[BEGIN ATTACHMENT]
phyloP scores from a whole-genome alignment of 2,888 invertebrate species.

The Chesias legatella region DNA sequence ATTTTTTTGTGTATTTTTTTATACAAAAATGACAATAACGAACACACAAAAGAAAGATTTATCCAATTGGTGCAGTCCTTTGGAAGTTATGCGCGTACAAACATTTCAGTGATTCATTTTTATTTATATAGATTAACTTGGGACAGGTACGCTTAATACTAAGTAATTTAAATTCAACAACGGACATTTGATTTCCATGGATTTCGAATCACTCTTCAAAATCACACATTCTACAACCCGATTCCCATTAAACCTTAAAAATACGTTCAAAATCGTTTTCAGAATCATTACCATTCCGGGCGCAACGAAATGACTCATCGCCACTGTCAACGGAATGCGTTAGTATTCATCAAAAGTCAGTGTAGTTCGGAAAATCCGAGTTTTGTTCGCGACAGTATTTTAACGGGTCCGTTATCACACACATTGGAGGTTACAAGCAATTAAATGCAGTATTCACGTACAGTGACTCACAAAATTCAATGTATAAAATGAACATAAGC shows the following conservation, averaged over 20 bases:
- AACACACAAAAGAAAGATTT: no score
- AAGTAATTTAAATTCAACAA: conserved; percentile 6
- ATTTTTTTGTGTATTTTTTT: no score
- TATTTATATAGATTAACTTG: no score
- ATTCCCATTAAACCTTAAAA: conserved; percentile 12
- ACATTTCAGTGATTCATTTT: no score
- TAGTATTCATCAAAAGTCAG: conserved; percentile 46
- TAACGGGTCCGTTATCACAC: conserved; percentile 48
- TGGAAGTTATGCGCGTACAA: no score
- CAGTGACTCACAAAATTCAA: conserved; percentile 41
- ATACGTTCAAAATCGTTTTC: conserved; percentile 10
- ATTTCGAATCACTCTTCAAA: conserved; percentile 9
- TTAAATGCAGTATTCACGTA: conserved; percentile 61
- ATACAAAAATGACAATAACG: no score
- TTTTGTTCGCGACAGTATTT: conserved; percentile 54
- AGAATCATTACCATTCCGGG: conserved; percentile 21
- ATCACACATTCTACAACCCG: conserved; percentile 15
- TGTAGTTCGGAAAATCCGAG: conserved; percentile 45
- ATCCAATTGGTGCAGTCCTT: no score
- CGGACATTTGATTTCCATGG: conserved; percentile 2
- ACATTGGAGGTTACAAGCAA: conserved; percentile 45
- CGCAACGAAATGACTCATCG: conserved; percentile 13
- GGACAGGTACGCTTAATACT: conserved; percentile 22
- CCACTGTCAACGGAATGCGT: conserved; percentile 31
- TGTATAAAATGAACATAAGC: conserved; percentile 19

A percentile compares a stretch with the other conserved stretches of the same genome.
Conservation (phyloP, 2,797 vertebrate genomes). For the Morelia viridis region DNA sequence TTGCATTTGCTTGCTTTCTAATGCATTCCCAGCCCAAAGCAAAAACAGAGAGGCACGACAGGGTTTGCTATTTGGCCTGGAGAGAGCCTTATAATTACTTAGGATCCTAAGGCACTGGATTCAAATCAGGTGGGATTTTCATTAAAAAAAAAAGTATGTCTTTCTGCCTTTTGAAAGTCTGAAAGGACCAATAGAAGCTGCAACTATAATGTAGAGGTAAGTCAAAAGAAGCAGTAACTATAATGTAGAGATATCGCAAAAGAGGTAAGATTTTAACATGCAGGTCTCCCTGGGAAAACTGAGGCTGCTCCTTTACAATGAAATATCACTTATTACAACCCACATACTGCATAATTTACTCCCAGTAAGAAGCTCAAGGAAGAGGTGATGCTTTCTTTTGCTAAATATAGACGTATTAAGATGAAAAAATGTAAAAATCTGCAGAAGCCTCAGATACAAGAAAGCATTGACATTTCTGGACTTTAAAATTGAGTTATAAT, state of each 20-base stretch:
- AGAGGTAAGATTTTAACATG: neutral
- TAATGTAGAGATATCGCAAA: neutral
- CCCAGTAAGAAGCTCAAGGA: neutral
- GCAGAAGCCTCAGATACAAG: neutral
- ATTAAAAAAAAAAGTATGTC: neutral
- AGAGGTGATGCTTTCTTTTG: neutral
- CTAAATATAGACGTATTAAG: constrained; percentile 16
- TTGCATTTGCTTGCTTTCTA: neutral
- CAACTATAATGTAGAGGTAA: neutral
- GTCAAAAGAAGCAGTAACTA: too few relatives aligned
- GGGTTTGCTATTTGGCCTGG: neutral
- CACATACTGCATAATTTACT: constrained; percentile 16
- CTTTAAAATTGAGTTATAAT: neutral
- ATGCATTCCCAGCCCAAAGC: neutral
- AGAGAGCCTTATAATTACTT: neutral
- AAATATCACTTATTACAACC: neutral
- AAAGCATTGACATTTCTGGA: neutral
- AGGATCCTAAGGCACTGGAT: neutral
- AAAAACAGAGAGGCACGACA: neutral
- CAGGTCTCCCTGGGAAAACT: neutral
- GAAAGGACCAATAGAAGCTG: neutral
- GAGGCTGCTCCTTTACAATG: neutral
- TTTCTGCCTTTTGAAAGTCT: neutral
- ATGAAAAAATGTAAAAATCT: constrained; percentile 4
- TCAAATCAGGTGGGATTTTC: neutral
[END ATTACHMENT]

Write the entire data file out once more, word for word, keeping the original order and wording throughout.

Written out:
phyloP scores from a whole-genome alignment of 2,888 invertebrate species.

The Chesias legatella region DNA sequence ATTTTTTTGTGTATTTTTTTATACAAAAATGACAATAACGAACACACAAAAGAAAGATTTATCCAATTGGTGCAGTCCTTTGGAAGTTATGCGCGTACAAACATTTCAGTGATTCATTTTTATTTATATAGATTAACTTGGGACAGGTACGCTTAATACTAAGTAATTTAAATTCAACAACGGACATTTGATTTCCATGGATTTCGAATCACTCTTCAAAATCACACATTCTACAACCCGATTCCCATTAAACCTTAAAAATACGTTCAAAATCGTTTTCAGAATCATTACCATTCCGGGCGCAACGAAATGACTCATCGCCACTGTCAACGGAATGCGTTAGTATTCATCAAAAGTCAGTGTAGTTCGGAAAATCCGAGTTTTGTTCGCGACAGTATTTTAACGGGTCCGTTATCACACACATTGGAGGTTACAAGCAATTAAATGCAGTATTCACGTACAGTGACTCACAAAATTCAATGTATAAAATGAACATAAGC shows the following conservation, averaged over 20 bases:
- AACACACAAAAGAAAGATTT: no score
- AAGTAATTTAAATTCAACAA: conserved; percentile 6
- ATTTTTTTGTGTATTTTTTT: no score
- TATTTATATAGATTAACTTG: no score
- ATTCCCATTAAACCTTAAAA: conserved; percentile 12
- ACATTTCAGTGATTCATTTT: no score
- TAGTATTCATCAAAAGTCAG: conserved; percentile 46
- TAACGGGTCCGTTATCACAC: conserved; percentile 48
- TGGAAGTTATGCGCGTACAA: no score
- CAGTGACTCACAAAATTCAA: conserved; percentile 41
- ATACGTTCAAAATCGTTTTC: conserved; percentile 10
- ATTTCGAATCACTCTTCAAA: conserved; percentile 9
- TTAAATGCAGTATTCACGTA: conserved; percentile 61
- ATACAAAAATGACAATAACG: no score
- TTTTGTTCGCGACAGTATTT: conserved; percentile 54
- AGAATCATTACCATTCCGGG: conserved; percentile 21
- ATCACACATTCTACAACCCG: conserved; percentile 15
- TGTAGTTCGGAAAATCCGAG: conserved; percentile 45
- ATCCAATTGGTGCAGTCCTT: no score
- CGGACATTTGATTTCCATGG: conserved; percentile 2
- ACATTGGAGGTTACAAGCAA: conserved; percentile 45
- CGCAACGAAATGACTCATCG: conserved; percentile 13
- GGACAGGTACGCTTAATACT: conserved; percentile 22
- CCACTGTCAACGGAATGCGT: conserved; percentile 31
- TGTATAAAATGAACATAAGC: conserved; percentile 19

A percentile compares a stretch with the other conserved stretches of the same genome.
Conservation (phyloP, 2,797 vertebrate genomes). For the Morelia viridis region DNA sequence TTGCATTTGCTTGCTTTCTAATGCATTCCCAGCCCAAAGCAAAAACAGAGAGGCACGACAGGGTTTGCTATTTGGCCTGGAGAGAGCCTTATAATTACTTAGGATCCTAAGGCACTGGATTCAAATCAGGTGGGATTTTCATTAAAAAAAAAAGTATGTCTTTCTGCCTTTTGAAAGTCTGAAAGGACCAATAGAAGCTGCAACTATAATGTAGAGGTAAGTCAAAAGAAGCAGTAACTATAATGTAGAGATATCGCAAAAGAGGTAAGATTTTAACATGCAGGTCTCCCTGGGAAAACTGAGGCTGCTCCTTTACAATGAAATATCACTTATTACAACCCACATACTGCATAATTTACTCCCAGTAAGAAGCTCAAGGAAGAGGTGATGCTTTCTTTTGCTAAATATAGACGTATTAAGATGAAAAAATGTAAAAATCTGCAGAAGCCTCAGATACAAGAAAGCATTGACATTTCTGGACTTTAAAATTGAGTTATAAT, state of each 20-base stretch:
- AGAGGTAAGATTTTAACATG: neutral
- TAATGTAGAGATATCGCAAA: neutral
- CCCAGTAAGAAGCTCAAGGA: neutral
- GCAGAAGCCTCAGATACAAG: neutral
- ATTAAAAAAAAAAGTATGTC: neutral
- AGAGGTGATGCTTTCTTTTG: neutral
- CTAAATATAGACGTATTAAG: constrained; percentile 16
- TTGCATTTGCTTGCTTTCTA: neutral
- CAACTATAATGTAGAGGTAA: neutral
- GTCAAAAGAAGCAGTAACTA: too few relatives aligned
- GGGTTTGCTATTTGGCCTGG: neutral
- CACATACTGCATAATTTACT: constrained; percentile 16
- CTTTAAAATTGAGTTATAAT: neutral
- ATGCATTCCCAGCCCAAAGC: neutral
- AGAGAGCCTTATAATTACTT: neutral
- AAATATCACTTATTACAACC: neutral
- AAAGCATTGACATTTCTGGA: neutral
- AGGATCCTAAGGCACTGGAT: neutral
- AAAAACAGAGAGGCACGACA: neutral
- CAGGTCTCCCTGGGAAAACT: neutral
- GAAAGGACCAATAGAAGCTG: neutral
- GAGGCTGCTCCTTTACAATG: neutral
- TTTCTGCCTTTTGAAAGTCT: neutral
- ATGAAAAAATGTAAAAATCT: constrained; percentile 4
- TCAAATCAGGTGGGATTTTC: neutral